Mollies and platys belong to the same family of fish, and both are very common, especially for beginners. They are hardy species and easy to care for. Because they are so peaceful, they are great community fish and can live long, healthy lives as long as you maintain good water conditions and feed them healthy diets.
- Average Length: 1.5 – 2.5 inches
- Lifespan: an average of 5 years
- Price: $2 – $4 per fish
8- Harlequin Rasbora
Rasboras are schooling fish that tend to be very active, so they do need a tank that is a bit bigger. However, they are friendly fish and very hardy, which is what makes them good for beginners. They can live off of a diet of flakes but also benefit from dried worms and brine shrimp occasionally. While high-quality water will help them thrive, they can survive in harder water than some other species.
- Average Length: 2 inches
- Lifespan: an average of 5-8 years
- Price: $2 – $4 per fish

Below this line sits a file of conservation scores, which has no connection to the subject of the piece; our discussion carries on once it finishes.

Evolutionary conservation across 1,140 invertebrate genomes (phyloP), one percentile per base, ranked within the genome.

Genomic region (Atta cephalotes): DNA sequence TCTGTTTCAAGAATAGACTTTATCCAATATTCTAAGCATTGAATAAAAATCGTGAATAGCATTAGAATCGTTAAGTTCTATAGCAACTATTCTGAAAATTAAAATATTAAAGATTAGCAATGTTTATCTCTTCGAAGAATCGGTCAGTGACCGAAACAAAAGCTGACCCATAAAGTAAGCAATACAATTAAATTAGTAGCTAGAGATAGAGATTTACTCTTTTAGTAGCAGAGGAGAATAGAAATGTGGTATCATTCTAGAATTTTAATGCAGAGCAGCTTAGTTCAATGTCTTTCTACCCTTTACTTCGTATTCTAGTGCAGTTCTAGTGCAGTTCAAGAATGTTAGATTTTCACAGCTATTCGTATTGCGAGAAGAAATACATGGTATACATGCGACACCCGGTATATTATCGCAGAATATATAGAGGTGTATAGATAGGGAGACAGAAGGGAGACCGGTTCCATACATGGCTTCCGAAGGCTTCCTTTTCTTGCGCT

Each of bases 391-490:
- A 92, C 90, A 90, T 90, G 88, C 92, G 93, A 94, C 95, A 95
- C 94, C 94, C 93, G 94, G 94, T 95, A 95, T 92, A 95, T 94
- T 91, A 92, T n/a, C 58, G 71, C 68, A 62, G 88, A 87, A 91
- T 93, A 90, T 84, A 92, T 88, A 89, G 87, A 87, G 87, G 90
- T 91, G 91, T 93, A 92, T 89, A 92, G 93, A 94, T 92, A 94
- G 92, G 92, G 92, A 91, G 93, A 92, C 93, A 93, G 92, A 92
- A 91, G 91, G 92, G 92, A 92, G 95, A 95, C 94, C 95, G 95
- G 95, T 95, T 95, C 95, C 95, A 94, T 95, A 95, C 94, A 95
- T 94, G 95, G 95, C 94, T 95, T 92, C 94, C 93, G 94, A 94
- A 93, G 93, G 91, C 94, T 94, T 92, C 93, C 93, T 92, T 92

Catfish, or more specifically Cory Catfish, are easy species for beginners. They are hardy fish and stay relatively small. You do want to stay away from some other breeds of catfish that can get significantly larger and can be extremely sensitive to water quality. One of the benefits of adding a Cory Catfish to your tank is that they are bottom feeders, so they will help you keep the tank clean.
- Average Length: 1-4 inches
- Lifespan: an average of 5-7 years
- Price: $2.50 – $5 per fish
10- Firemouth Cichlid
There are a variety of different kinds of cichlids, some of which are rather tricky fish to own. However, if you are interested in these species, Firemouth Cichlids are a great place to start. They are hardy, live off of an easy diet, and tolerate a number of different water conditions. They are also great adapters, but they do need a larger tank (at least 30 gallons.)
- Average Length: 4-6 inches
- Lifespan: 8-10 years
- Price: $6 – $14 per fish
Angelfish are not as common as some of the other fish on this list, but they are really cool to look at and actually really easy to take care of. Once you have the aquarium set up with fresh water and plenty of plants, Angelfish require very little maintenance other than plenty of food. And if you ever do decide to go down the breeding route, angelfish are a great option.
- Average Length: 2 inches
- Lifespan: 10 years
- Price: $5 – $20 per fish
12- Green Swordtail